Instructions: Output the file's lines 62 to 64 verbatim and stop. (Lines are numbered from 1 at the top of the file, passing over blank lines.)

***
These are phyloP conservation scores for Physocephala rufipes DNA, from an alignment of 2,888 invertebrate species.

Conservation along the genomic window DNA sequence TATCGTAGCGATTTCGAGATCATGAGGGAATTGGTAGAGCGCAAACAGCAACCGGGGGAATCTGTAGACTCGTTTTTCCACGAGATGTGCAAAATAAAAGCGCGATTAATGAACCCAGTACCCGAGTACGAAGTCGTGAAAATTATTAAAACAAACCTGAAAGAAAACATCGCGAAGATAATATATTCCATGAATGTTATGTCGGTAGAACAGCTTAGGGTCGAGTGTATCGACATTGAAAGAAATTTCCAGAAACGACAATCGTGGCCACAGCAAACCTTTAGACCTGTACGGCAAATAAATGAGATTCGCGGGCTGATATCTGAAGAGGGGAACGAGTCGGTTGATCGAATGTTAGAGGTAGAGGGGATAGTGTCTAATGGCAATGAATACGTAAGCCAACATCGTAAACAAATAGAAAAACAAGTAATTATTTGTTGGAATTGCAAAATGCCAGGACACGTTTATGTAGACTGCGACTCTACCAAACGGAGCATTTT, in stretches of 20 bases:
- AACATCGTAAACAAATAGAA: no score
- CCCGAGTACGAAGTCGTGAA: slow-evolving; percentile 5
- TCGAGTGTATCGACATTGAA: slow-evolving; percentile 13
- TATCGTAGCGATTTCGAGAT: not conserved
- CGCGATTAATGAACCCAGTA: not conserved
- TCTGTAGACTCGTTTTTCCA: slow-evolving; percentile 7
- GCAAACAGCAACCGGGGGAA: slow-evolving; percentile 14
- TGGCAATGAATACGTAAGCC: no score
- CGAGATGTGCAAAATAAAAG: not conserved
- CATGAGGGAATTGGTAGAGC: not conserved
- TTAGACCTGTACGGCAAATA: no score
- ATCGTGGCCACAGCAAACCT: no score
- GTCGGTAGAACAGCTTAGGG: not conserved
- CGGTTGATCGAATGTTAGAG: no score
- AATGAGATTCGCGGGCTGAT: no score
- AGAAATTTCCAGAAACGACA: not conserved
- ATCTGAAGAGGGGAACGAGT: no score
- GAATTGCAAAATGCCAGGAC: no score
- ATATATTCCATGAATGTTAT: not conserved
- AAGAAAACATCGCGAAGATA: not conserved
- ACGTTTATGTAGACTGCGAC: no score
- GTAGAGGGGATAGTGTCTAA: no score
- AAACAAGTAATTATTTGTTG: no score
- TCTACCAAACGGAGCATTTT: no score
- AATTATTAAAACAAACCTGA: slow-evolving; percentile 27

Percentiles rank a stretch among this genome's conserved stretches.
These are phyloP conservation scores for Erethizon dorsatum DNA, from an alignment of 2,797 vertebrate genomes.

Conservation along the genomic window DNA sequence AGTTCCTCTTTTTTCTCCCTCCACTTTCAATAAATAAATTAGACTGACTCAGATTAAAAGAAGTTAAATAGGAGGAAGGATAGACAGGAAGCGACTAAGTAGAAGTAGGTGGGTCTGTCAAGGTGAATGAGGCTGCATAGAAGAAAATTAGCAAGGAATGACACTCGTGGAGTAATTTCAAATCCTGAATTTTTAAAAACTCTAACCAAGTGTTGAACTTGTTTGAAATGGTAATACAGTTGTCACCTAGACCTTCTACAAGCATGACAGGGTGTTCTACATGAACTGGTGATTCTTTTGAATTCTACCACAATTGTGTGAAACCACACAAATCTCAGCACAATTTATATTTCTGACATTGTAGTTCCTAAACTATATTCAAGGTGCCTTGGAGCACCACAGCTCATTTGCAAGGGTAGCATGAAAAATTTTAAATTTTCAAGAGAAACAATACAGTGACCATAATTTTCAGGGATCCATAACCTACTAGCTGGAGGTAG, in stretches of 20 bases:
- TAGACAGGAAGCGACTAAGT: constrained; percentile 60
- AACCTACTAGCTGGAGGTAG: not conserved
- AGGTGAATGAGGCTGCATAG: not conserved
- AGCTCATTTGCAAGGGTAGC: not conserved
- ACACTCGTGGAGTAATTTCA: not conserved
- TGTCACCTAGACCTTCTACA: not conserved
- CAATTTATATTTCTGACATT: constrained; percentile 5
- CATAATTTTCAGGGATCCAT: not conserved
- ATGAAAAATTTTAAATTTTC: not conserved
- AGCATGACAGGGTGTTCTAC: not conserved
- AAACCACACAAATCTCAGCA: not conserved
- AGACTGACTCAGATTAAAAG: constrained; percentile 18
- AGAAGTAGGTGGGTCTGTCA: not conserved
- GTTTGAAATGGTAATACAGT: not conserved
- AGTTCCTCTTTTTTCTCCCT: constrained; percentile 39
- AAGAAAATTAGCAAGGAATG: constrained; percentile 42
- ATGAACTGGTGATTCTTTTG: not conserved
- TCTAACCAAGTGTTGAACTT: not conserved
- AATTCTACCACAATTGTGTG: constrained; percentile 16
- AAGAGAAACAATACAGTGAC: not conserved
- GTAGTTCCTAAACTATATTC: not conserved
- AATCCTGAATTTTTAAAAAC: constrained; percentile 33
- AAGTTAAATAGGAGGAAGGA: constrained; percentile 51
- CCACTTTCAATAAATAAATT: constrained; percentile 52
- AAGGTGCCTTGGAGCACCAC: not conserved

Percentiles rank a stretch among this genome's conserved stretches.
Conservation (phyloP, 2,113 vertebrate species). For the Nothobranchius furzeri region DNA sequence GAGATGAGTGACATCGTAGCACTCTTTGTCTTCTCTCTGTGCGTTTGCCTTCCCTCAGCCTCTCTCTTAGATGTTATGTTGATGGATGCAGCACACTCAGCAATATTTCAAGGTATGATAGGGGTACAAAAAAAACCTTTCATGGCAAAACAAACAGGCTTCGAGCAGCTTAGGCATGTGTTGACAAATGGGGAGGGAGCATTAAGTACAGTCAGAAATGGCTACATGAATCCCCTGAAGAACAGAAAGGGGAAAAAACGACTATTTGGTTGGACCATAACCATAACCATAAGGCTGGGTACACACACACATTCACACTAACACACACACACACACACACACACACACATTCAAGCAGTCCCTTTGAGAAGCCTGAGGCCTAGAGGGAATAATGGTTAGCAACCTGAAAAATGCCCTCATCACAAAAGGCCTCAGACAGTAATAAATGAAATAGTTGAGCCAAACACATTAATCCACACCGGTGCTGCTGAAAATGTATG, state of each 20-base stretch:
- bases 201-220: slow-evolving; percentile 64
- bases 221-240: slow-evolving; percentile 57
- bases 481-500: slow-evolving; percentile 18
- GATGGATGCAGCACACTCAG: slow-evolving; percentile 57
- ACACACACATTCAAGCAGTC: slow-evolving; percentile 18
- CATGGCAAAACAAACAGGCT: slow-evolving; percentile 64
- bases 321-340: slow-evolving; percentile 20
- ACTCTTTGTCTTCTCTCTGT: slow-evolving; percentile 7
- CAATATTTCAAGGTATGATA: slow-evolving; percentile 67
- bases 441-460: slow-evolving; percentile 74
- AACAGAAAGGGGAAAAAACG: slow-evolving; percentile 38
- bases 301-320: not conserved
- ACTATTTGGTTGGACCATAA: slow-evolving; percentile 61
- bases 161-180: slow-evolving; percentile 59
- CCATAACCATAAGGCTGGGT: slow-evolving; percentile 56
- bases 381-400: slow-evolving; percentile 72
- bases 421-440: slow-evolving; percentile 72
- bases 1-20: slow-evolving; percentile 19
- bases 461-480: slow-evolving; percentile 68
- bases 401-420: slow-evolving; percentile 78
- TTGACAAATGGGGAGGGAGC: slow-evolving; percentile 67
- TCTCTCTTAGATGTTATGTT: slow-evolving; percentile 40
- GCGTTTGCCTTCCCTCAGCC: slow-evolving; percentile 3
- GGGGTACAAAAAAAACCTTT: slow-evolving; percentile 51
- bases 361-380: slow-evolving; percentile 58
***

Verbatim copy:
- ACACACACATTCAAGCAGTC: slow-evolving; percentile 18
- CATGGCAAAACAAACAGGCT: slow-evolving; percentile 64
- bases 321-340: slow-evolving; percentile 20